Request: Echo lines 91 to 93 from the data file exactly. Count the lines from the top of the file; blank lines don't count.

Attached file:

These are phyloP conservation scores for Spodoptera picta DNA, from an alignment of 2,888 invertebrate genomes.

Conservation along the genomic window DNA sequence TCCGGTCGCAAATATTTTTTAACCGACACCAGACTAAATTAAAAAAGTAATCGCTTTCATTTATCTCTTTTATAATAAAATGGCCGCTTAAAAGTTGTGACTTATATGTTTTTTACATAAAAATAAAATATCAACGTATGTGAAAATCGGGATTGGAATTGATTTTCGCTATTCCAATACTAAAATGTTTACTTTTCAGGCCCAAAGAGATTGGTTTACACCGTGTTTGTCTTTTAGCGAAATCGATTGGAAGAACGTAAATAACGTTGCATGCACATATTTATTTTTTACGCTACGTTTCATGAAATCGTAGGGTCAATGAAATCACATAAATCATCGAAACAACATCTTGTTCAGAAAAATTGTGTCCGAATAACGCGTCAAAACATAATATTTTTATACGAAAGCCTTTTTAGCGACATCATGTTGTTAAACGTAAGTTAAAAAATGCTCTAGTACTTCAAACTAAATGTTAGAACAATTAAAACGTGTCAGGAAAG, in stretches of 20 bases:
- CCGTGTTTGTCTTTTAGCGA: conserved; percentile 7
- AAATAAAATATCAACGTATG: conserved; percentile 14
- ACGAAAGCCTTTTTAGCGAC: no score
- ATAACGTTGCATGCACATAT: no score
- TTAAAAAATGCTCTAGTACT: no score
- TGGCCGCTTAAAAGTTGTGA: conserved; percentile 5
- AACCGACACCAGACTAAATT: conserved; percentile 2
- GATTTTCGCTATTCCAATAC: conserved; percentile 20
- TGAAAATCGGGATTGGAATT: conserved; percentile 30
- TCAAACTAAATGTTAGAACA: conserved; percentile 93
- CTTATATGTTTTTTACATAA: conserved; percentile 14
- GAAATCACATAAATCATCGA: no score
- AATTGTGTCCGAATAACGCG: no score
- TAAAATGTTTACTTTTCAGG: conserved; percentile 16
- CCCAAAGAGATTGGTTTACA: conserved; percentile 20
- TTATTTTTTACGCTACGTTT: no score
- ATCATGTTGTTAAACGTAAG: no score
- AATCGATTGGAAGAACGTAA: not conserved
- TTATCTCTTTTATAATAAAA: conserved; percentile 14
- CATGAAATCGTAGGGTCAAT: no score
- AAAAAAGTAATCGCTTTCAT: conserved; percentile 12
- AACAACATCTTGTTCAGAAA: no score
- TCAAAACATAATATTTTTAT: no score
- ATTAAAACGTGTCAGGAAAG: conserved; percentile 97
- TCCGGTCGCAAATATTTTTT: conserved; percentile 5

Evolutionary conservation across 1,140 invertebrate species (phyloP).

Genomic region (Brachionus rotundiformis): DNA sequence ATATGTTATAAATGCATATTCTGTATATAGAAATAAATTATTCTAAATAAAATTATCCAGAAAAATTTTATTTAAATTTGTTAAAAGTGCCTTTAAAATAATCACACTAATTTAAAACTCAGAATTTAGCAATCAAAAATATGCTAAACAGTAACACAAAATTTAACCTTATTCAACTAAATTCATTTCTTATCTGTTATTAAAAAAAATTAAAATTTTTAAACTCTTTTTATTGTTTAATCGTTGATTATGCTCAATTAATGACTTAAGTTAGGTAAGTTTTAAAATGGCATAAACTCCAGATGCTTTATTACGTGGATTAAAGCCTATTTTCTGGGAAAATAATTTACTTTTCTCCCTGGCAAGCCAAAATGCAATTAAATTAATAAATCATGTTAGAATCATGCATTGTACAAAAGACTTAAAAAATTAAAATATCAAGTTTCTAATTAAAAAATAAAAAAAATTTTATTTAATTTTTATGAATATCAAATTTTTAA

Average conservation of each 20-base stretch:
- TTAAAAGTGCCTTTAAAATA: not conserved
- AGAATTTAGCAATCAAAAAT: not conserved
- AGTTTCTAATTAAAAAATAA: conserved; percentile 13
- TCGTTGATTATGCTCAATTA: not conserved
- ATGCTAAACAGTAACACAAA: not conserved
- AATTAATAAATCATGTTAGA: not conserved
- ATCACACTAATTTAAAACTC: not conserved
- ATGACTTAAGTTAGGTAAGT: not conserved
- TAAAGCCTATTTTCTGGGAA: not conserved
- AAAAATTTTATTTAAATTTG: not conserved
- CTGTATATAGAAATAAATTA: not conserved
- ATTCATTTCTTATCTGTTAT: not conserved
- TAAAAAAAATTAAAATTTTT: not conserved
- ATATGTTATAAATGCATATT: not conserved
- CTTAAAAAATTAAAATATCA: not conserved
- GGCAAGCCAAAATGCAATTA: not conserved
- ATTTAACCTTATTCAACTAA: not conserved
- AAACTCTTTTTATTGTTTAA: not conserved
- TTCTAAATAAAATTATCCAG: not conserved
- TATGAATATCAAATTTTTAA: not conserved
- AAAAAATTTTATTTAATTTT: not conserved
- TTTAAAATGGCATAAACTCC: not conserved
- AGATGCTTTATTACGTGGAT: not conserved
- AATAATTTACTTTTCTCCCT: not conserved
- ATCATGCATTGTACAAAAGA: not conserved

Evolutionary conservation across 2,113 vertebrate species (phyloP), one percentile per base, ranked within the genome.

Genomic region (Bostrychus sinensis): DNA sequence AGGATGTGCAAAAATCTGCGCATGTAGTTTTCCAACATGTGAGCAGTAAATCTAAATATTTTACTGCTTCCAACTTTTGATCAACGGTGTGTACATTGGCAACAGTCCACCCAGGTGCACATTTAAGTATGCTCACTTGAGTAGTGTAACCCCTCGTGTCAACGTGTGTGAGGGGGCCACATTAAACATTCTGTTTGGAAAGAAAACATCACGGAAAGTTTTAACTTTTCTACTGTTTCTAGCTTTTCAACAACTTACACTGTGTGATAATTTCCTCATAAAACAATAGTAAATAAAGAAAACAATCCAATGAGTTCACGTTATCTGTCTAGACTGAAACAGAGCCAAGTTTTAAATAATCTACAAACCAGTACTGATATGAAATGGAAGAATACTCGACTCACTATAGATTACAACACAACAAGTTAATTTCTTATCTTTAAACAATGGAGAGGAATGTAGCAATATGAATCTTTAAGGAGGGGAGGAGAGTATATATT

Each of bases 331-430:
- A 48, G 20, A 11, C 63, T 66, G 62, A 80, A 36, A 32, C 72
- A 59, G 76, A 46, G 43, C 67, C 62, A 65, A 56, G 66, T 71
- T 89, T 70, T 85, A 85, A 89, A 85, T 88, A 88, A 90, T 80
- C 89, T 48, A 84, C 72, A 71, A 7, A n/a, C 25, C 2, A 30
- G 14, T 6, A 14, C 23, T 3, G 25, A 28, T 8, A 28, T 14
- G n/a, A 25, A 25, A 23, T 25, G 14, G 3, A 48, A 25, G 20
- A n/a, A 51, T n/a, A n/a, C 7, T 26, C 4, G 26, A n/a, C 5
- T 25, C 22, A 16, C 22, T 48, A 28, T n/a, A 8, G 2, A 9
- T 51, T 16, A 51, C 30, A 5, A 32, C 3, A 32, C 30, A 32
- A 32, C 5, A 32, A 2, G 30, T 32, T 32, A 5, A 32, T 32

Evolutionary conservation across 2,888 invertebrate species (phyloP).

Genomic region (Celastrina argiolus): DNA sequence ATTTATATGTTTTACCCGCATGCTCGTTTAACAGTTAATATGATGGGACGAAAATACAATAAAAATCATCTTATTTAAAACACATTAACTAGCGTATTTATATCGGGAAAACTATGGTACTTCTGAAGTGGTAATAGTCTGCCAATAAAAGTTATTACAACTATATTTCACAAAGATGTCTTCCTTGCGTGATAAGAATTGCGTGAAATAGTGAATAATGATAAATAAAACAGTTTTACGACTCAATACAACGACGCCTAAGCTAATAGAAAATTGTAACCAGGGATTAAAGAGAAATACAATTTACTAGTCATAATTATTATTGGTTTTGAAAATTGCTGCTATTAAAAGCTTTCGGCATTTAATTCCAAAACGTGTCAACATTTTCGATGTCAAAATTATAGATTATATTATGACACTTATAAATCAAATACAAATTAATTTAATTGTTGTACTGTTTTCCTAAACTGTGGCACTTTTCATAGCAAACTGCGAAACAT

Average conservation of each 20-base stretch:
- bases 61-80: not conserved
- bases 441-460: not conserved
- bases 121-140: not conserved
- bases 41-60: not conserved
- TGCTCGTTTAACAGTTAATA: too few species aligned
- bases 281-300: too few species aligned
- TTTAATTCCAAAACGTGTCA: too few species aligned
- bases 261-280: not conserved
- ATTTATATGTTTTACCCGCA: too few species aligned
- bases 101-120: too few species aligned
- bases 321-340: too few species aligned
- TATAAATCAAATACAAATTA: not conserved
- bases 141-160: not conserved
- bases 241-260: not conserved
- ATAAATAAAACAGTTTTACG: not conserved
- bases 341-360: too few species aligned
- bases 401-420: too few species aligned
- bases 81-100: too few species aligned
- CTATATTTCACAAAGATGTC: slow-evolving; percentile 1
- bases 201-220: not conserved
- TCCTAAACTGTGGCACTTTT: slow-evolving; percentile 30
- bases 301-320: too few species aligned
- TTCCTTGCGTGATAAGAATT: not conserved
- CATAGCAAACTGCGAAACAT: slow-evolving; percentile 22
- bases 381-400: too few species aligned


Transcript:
- bases 201-220: not conserved
- TCCTAAACTGTGGCACTTTT: slow-evolving; percentile 30
- bases 301-320: too few species aligned